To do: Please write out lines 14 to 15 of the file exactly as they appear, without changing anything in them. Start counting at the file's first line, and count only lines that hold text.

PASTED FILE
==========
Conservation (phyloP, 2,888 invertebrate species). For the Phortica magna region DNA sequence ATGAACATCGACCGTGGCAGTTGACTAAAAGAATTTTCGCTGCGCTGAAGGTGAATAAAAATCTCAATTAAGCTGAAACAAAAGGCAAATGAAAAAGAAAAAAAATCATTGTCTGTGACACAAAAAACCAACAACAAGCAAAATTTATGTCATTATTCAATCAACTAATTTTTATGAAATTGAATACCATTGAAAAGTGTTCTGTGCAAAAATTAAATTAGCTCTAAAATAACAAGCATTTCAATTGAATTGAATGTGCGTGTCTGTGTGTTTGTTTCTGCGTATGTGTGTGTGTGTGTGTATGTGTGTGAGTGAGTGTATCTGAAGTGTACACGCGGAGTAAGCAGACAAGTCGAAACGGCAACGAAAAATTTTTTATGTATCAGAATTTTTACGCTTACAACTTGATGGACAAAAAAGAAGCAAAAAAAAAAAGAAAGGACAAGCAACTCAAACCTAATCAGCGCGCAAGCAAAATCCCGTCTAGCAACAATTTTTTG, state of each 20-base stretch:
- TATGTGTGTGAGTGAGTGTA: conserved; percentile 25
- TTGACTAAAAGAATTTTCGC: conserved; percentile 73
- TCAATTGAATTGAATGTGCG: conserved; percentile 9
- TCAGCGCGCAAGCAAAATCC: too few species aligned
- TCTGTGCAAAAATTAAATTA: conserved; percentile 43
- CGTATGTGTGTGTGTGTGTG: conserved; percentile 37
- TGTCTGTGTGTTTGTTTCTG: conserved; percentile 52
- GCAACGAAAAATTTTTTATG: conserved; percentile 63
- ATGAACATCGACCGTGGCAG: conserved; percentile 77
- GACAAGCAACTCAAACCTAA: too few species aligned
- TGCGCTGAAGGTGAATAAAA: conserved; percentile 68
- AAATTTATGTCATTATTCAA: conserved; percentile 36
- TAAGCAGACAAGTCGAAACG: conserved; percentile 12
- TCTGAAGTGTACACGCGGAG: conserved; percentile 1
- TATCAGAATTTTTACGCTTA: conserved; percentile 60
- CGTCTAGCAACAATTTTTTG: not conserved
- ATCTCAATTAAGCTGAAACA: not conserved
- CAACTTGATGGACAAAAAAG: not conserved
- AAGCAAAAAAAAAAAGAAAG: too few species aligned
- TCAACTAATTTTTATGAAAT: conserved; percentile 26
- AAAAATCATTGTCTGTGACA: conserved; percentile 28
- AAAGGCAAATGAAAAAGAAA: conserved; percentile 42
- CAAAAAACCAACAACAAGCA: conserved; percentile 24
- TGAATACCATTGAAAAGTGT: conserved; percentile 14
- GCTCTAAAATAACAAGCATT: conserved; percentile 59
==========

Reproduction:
- TAAGCAGACAAGTCGAAACG: conserved; percentile 12
- TCTGAAGTGTACACGCGGAG: conserved; percentile 1